So, years ago Nikki gave me a Buffalo Airstation so I could connect some of my archaic non-wifi enabled devices to our wifi network. I realised when I bought our Kyocera FS-1030D that I could use the Airstation so that we could have a wireless network laser printer. This would be ‘nifty’ as they say.
Of course, I’d forgotten what a pigging bastard the AirStation is to configure. Currently, I think it’s configured right, but I’ve never worked out how to connect to *it* once it’s configured to be on the network. Conceptually it’s meant to be ‘transparent’ I suppose, but that means I configure it to work via DHCP and it goes ‘plink’ and appears on the network only as an IP address that’s unreachable until you connect it to something.
And then you can’t tweak it’s configuration because it just hands everything straight to the device it’s attached to.
Which is unhelpful.
Then I connected it to the moderately archaic 1030D. Now, the 1030D was around when I was a network administrator and knows nothing of this WiFi of which you speak. It also knows about Mac OS 9 (with the odd nod to X in the configuration stuff) and is, thankfully, still supported by Kyocera’s Network Admin utility. The only problem is that Kyocera’s Network Admin utility is Windows only.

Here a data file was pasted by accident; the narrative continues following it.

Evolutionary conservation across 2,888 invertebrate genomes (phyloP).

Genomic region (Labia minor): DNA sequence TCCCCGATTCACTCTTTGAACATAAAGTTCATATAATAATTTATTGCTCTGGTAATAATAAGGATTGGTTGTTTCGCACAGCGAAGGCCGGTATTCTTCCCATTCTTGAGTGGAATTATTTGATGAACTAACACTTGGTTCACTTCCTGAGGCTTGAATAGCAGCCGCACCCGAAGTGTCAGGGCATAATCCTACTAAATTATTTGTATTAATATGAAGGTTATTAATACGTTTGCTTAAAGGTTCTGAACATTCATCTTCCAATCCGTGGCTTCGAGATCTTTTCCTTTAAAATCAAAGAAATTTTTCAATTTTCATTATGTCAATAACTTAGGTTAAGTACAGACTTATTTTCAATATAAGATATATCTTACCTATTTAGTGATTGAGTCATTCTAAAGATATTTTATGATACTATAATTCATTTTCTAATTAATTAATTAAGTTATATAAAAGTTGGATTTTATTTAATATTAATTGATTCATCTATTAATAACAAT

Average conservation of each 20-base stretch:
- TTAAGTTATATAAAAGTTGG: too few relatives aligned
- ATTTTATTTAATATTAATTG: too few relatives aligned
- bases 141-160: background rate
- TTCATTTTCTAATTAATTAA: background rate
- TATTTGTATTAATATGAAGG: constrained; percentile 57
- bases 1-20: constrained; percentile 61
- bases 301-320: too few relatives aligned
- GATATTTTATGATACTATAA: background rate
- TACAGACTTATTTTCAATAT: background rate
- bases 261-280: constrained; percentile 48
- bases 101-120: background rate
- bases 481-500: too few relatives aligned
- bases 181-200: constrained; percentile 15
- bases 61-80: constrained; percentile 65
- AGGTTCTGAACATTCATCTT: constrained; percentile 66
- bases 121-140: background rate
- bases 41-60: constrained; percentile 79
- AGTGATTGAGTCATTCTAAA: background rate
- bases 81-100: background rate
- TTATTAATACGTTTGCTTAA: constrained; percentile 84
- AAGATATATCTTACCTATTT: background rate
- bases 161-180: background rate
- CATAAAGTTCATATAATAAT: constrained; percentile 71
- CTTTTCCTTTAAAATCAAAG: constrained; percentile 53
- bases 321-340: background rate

I do not have a Windows machine. I have a mac.
Macs and Mac OS 9 software aren’t friends anymore. They don’t talk. Not at all.
So the Mac configuration utility won’t run. The Windows run might run if I had a windows machine. It doesn’t, anywhere obvious, say what the minimum spec for the Windows app is, so I can try it on my Windows 2000 Server install on VMWare, but… most things look quite puzzled about the idea of running on Win2k. Although, to be fair, that’s kinda appropriate for installing a Kyocera FS-1030D driver.
Once I’ve got this massive behemoth of networking software installed, the next step is to see if I can tell the printer to please get an IP address that I can talk to. It’s moments like this when I really miss the obtuse and difficult interfaces of printers with displays on such that you can go painfully through them and configure things. Because at the moment I can’t configure the bloody thing at all.
This is, of course, one of the perils of having IT experience. You know stuff is possible, even with crappy old equipment that was never exactly the best, so you go and try things that other people probably wouldnae even consider. And that leads you down paths of circling insanity as you try and find user manuals for equipment that was considered out of date 5 years ago. Still, it gives me something to do.